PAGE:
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In its final report submitted Dec. 6, Prime Minister Junichiro Koizumi’s advisory commission for privatizing four road-related public corporations called for a halt to runaway highway construction. The report warns against the “triangle of collusion” among “road tribe” legislators, related bureaucrats and public-works contractors, which has distorted Japan’s political, economic and social structures and left a combined debt of 40 trillion yen on the books of the four toll-road operators.

Will the public regain benefits lost to this “political-bureaucratic-corporate complex”? Will Koizumi push privatization along the lines of the report? Or, will he strike a compromise with the road tribe and other antireform forces in his party? The success or failure of highway reform, an integral part of the public-sector reform pillar in Koizumi’s structural reform initiative, hinges on these questions.

The commission’s blueprint, based on a public-sector consolidation plan approved by the Cabinet last December, lays out two clear-cut principles: (1) Highways that are not really necessary should not be constructed, and (2) taxpayers’ burden should be minimized.

The 40 trillion yen debt owed by the public four corporations equals half of the government’s 81 trillion yen general-account budget for fiscal 2002. It is more than 1.2 times the gross national income of Russia, $253.4 billion, according to the World Bank.

“The country is in ruins, yet its mountains and rivers remain as they were,” wrote Chinese poet Tu Fu (712-770). In the case of an inflation- and debt-wracked Japan, it may be more appropriate to say: “The country is in shambles, yet the highways extend far and wide.”

The outdated national highway program calls for the construction of 9,342 km of toll roads throughout the country. Of this, 2,300 km are unfinished because of financial and other reasons.

The program is tailored under political pressure toward optimistic projections of construction demand, with little regard for profitability and efficiency. Funding has been supplied generously under the “zaito” investment and loan program, including postal savings and life insurance accounts.

At the root of this is the lack of self-discipline in Japanese society itself. This also helps explain why, since the collapse of the economic bubble more than a decade ago, various financial institutions have failed, unemployment has climbed to a record 5.5 percent and public debt has ballooned to 700 trillion yen.

The report blames the “demoralized, bloated bureaucracy” for playing a role in the protracted economic slump. The bureaucracy, it says, has aggrandized its privileges, including the “amakudari” (descent from heaven) employment of retired bureaucrats at public corporations, and has created a web of regulations detrimental to private-sector economic activity.

The report says the proliferation of public corporations, subsidiary groups and their “family enterprises” has steadily undermined public interests. In this case, the term family enterprises refer to firms that have close business ties to Japan Highway Public Corp. These firms are described as “amakudari havens for JHPC retirees” and as supporting “a community of interests representing the corporation.”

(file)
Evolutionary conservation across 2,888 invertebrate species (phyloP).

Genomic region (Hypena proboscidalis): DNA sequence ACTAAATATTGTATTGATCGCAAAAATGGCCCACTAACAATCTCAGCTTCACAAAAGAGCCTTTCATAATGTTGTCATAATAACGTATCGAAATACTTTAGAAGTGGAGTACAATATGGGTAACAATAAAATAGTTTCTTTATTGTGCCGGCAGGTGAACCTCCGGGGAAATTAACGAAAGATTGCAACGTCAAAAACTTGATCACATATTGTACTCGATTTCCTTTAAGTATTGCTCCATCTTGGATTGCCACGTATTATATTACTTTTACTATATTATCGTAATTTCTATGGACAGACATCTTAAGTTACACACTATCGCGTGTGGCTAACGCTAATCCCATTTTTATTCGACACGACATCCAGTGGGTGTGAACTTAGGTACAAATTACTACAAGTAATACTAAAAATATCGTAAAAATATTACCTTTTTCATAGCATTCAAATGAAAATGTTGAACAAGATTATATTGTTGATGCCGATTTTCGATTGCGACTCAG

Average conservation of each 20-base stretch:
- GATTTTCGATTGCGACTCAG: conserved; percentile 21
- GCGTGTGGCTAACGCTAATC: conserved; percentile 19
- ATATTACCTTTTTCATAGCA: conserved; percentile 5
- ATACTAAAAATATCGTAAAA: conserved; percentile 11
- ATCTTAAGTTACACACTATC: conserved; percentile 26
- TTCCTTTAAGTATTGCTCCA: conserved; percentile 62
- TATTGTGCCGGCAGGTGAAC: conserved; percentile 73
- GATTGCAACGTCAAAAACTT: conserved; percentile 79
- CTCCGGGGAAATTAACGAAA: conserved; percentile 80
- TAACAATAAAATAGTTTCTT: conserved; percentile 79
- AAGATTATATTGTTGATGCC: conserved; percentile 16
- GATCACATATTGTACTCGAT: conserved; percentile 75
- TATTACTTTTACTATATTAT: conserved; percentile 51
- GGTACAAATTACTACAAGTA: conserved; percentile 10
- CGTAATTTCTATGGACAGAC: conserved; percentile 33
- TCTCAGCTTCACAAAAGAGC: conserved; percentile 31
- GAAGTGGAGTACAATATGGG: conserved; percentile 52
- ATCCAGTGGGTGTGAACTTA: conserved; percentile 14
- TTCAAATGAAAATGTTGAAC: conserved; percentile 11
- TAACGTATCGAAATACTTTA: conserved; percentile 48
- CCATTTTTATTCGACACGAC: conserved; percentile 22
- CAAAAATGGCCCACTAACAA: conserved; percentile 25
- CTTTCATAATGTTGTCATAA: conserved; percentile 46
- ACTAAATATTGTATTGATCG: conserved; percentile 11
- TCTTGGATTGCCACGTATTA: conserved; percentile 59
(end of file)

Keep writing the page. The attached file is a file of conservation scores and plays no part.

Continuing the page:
A clubby relationship is maintained among the bloated bureaucracy, road-related enterprises and road tribe. They are all dead set against privatization, precisely because it threatens the “community of interests” that bind them. Key points of the commission’s report are:

* The 40 trillion yen debt should be paid back in annual installments over 40 years. This would leave little money available for new construction projects.

* Whether to build new roads should be decided by privatized companies with due regard for profitability. Fund shortages would be covered, if necessary, by the central and local governments.

* Zaito funds would not be used; privatized companies would secure financing on their own. This would effectively preclude lavish spending If the report is implemented, the four corporations will be privatized in April 2005 following Diet approval of related bills in 2004.

Predictably, the road tribe has reacted sharply to the report, saying it is “totally unacceptable.” A group of legislators from the ruling parties adopted a resolution last Tuesday demanding prompt action to complete the remaining 2,300 km. Prefectural governors are also opposed strongly to privatization.

Already a tug-of-war is going on between Koizumi and the road tribe over fiscal 2003 funding for new construction projects. With the Liberal Democratic Party scheduled to hold a presidential election next September, the face-off is likely to affect the political situation as well.

Prospects for a privatization package are also uncertain. The road tribe and the land ministry may work together to take the teeth out of the key recommendations. “It’s no use drafting bills that have no chance of becoming law,” says the minister in charge, Chikage Ogi.

Koizumi, meanwhile, seems to be playing both sides. While saying he will respect the report, he concedes he will have to “consult the ruling parties.” His indecisiveness is part of the reason the commission’s chairman, Takashi Imai, resigned immediately before the panel adopted the report. Koizumi faces a critical test of his leadership. If he makes a dubious compromise under pressure from the road tribe, his make-or-break campaign to revamp the money-guzzling highway system will likely come to nothing.

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